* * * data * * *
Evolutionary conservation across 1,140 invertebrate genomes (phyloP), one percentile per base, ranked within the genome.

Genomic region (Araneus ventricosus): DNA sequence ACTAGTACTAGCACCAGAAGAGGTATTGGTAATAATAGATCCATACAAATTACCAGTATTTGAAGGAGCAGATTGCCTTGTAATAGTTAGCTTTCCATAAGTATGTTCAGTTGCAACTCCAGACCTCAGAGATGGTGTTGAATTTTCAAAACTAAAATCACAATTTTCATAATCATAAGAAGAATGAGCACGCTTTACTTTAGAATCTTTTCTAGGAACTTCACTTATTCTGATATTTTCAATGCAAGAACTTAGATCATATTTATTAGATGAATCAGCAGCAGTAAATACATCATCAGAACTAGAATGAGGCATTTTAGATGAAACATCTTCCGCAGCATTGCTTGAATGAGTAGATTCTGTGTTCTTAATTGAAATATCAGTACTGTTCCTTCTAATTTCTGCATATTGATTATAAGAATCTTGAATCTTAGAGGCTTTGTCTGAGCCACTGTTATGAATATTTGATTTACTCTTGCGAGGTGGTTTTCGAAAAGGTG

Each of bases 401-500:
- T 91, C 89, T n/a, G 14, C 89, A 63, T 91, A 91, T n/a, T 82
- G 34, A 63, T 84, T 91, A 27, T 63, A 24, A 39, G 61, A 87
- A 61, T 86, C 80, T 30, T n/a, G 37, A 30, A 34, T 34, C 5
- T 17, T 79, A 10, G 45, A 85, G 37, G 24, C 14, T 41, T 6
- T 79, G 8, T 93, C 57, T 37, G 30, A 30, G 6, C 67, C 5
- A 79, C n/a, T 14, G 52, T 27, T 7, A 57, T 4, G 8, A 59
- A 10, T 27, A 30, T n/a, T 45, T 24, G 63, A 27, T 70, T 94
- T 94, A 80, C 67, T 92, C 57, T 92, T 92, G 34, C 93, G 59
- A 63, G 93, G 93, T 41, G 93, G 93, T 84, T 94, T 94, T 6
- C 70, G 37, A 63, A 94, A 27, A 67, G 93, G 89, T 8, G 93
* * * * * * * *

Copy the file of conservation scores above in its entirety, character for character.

Evolutionary conservation across 1,140 invertebrate genomes (phyloP), one percentile per base, ranked within the genome.

Genomic region (Araneus ventricosus): DNA sequence ACTAGTACTAGCACCAGAAGAGGTATTGGTAATAATAGATCCATACAAATTACCAGTATTTGAAGGAGCAGATTGCCTTGTAATAGTTAGCTTTCCATAAGTATGTTCAGTTGCAACTCCAGACCTCAGAGATGGTGTTGAATTTTCAAAACTAAAATCACAATTTTCATAATCATAAGAAGAATGAGCACGCTTTACTTTAGAATCTTTTCTAGGAACTTCACTTATTCTGATATTTTCAATGCAAGAACTTAGATCATATTTATTAGATGAATCAGCAGCAGTAAATACATCATCAGAACTAGAATGAGGCATTTTAGATGAAACATCTTCCGCAGCATTGCTTGAATGAGTAGATTCTGTGTTCTTAATTGAAATATCAGTACTGTTCCTTCTAATTTCTGCATATTGATTATAAGAATCTTGAATCTTAGAGGCTTTGTCTGAGCCACTGTTATGAATATTTGATTTACTCTTGCGAGGTGGTTTTCGAAAAGGTG

Each of bases 401-500:
- T 91, C 89, T n/a, G 14, C 89, A 63, T 91, A 91, T n/a, T 82
- G 34, A 63, T 84, T 91, A 27, T 63, A 24, A 39, G 61, A 87
- A 61, T 86, C 80, T 30, T n/a, G 37, A 30, A 34, T 34, C 5
- T 17, T 79, A 10, G 45, A 85, G 37, G 24, C 14, T 41, T 6
- T 79, G 8, T 93, C 57, T 37, G 30, A 30, G 6, C 67, C 5
- A 79, C n/a, T 14, G 52, T 27, T 7, A 57, T 4, G 8, A 59
- A 10, T 27, A 30, T n/a, T 45, T 24, G 63, A 27, T 70, T 94
- T 94, A 80, C 67, T 92, C 57, T 92, T 92, G 34, C 93, G 59
- A 63, G 93, G 93, T 41, G 93, G 93, T 84, T 94, T 94, T 6
- C 70, G 37, A 63, A 94, A 27, A 67, G 93, G 89, T 8, G 93